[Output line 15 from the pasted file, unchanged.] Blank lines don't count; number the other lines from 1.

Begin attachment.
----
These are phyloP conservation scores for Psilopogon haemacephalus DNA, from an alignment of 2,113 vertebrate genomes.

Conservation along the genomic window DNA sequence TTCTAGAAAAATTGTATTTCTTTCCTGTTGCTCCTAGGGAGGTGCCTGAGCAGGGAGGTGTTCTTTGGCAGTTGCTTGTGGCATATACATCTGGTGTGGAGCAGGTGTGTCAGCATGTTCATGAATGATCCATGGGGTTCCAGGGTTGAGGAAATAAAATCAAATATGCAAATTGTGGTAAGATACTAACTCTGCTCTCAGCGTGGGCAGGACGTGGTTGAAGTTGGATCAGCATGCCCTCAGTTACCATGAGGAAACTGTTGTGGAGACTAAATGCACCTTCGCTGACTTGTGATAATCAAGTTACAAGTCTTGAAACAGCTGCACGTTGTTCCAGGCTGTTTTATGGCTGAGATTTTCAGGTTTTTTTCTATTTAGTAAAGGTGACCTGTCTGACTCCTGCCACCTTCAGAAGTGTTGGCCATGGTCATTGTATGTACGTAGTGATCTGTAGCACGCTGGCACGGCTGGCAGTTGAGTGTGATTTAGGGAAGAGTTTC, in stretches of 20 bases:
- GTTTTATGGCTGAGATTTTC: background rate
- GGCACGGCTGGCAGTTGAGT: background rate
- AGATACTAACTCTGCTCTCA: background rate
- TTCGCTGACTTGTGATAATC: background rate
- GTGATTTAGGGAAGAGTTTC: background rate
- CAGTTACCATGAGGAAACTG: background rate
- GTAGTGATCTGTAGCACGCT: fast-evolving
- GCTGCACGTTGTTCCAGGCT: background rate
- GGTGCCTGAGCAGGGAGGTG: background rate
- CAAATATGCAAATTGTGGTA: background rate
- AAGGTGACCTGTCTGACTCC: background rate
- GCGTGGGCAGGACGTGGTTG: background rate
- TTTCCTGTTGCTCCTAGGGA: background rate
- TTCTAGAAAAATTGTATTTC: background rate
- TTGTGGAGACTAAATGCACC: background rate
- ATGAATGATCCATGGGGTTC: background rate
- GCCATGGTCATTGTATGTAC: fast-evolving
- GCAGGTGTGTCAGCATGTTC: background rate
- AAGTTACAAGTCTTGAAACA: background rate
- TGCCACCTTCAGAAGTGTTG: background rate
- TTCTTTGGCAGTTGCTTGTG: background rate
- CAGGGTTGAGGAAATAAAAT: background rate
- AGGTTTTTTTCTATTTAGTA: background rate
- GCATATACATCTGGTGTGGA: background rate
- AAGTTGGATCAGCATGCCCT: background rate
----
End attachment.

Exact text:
- TTTCCTGTTGCTCCTAGGGA: background rate